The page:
The Big Interview: Timothy West

The impish grin makes his eyes disappear into deep crevasses in his face as Mr West says: “Call me Tim, unless you’re cross with me”.

His is a familiar, unmistakably square-hewn appearance. You look at the jaw and the brows etched into a very useful arch that can serve to underline expressions of surprise, scepticism or low cunning, and echoes of some of his stage and screen characters come to mind.

Ah yes, that face and voice have lent themselves to a string of historical characters on stage and screen, from Stalin to Churchill, Dr Johnson to Sir Thomas Beecham, the suspected serial killer Dr John Bodkin Adams and King Edward VII. He has played the great stage roles including King Lear, Claudius, Enobarbus, Prospero, Shylock, Falstaff and Willy Loman in Arthur Miller’s Death of a Salesman.

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He is loved by the RSC and the National, and outside his professional life, is a champion of Britain’s seaside piers and inland waterways, a canal boat owner who (with his actor wife Prunella Scales, best known as Sybil in Fawlty Towers) roams far and wide. He is also a great supporter of the Labour Party and President of London Academy of Music and Dramatic Art (Lamda).

He has played many dozens of roles on radio and audio books. He did a brilliant turn as Sir Leicester Dedlock in the BBC adaptation of Bleak House, and his film credits include Day of the Jackal, Nicholas and Alexandra, The Thirty-Nine Steps and Joseph Andrews.

But the role that first brought Tim West to the attention of a mass audience was his wonderful portrayal of hard-faced Yorkshire industrialist Bradley Hardacre in three seasons of Brass, between 1982 and 1990, which was described as “northern satirical soap meets Dallas”.

Scanning the sheaf of densely-packed pages that list West’s professional credits, it’s apparent that, unlike actors with matinee idol looks or those who hold out in the hope/expectation of always being the star, he has worked pretty much consistently throughout the last 50-odd years. It’s bewildering how he has fitted it all in.

Apart from the early years of apprenticeship in repertory, he has invariably landed meaty roles that furthered his craft in some sense, and satisfied what he calls a desire to follow a “zig-zag” route, stepping sideways to try new things, rather than a steady, predictable and single-minded upward trajectory in pursuit of success in one field.

He modestly says he “has various bits and bobs on the go” and pauses for a moment to bemoan a certain discrimination he’s experiencing about the fact that his voice is that of a well-spoken 77-year-old.

“Radio producers are starting to say that the voice is a little bit ‘old’, and a problem my son (the actor/director Sam West, who was briefly artistic director of Sheffield Crucible) have is that they want a rather ‘matey-er’ style, with the glottal stops, and feel we are being a bit patronising in the way we speak.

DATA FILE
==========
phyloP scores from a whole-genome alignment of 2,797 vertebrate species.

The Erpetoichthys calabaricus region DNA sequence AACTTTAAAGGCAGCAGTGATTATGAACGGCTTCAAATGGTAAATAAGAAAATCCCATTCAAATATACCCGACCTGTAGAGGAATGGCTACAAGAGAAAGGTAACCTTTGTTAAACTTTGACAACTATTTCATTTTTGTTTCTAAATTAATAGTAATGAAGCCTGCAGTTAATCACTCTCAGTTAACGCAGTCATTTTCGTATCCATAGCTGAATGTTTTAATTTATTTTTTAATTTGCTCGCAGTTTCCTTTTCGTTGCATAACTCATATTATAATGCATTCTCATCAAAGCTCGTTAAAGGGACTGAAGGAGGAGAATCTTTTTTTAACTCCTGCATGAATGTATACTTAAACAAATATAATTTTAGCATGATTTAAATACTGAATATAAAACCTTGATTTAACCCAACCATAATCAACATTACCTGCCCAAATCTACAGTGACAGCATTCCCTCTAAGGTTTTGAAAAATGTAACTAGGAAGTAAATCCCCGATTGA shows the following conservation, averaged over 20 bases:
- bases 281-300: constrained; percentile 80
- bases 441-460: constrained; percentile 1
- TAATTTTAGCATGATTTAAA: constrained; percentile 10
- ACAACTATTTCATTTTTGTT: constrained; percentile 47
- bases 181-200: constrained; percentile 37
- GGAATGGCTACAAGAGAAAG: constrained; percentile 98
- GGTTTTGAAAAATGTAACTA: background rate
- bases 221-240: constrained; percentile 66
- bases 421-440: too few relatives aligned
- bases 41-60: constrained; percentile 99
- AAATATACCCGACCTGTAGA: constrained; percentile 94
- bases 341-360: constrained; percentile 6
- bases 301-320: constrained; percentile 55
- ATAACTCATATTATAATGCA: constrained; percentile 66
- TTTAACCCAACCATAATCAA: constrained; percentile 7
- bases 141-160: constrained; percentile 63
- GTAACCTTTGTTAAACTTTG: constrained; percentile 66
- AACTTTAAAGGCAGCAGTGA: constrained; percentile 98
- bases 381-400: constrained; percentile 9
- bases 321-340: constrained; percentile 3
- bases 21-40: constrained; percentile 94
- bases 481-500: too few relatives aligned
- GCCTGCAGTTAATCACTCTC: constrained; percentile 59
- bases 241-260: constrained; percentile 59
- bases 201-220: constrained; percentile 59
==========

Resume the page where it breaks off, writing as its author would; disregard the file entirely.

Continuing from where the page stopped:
“But the point of being a decent actor is that you know how to disguise your natural voice. Anyone who has worked in rep doing 42 plays a year, as I did, pretty much has to learn how to do every style, period and regional dialect.”

But perhaps we’re getting off on the wrong foot here, as Tim West doesn’t really seem the moaning type. He’s cheerful, thoughtful, engaging company but yes, he does have strong feelings about the teaching of English and drama, and some young actors’ poor (or non-existent) grasp of Shakespeare.

He proudly calls himself a Yorkshireman, having been born in Bradford in 1934, the son of actors Olive and Lockwood West. His father was appearing in rep at the city’s Prince’s Theatre for a month when his firstborn arrived.

Lockwood had entered acting at 23, having previously worked in the offices of Doncaster Collieries. Tim and his younger sister Pat had to move schools regularly due to their father’s peripatetic profession. His parents struggled to get money together to put a deposit on a property, and although their son showed leanings towards acting early on, the idea was discouraged.

“It wasn’t sold to me as a noble profession. Mum gave up the stage after my sister was born, and dad was reasonably successful in the West End and in the odd film, but they felt it was not a great situation to bring children up in. So for a long time I thought I should do something else, even though I was in every drama society within reach.”

The aspiring thesp first sold office furniture, then moved on to work as a trainee sound engineer with EMI, which suited his great love of music. But he spent hours when he should have been working learning lines from scripts kept tucked beneath the desk. One day the boss told him he felt it was time West pursued what he so obviously really wanted to do.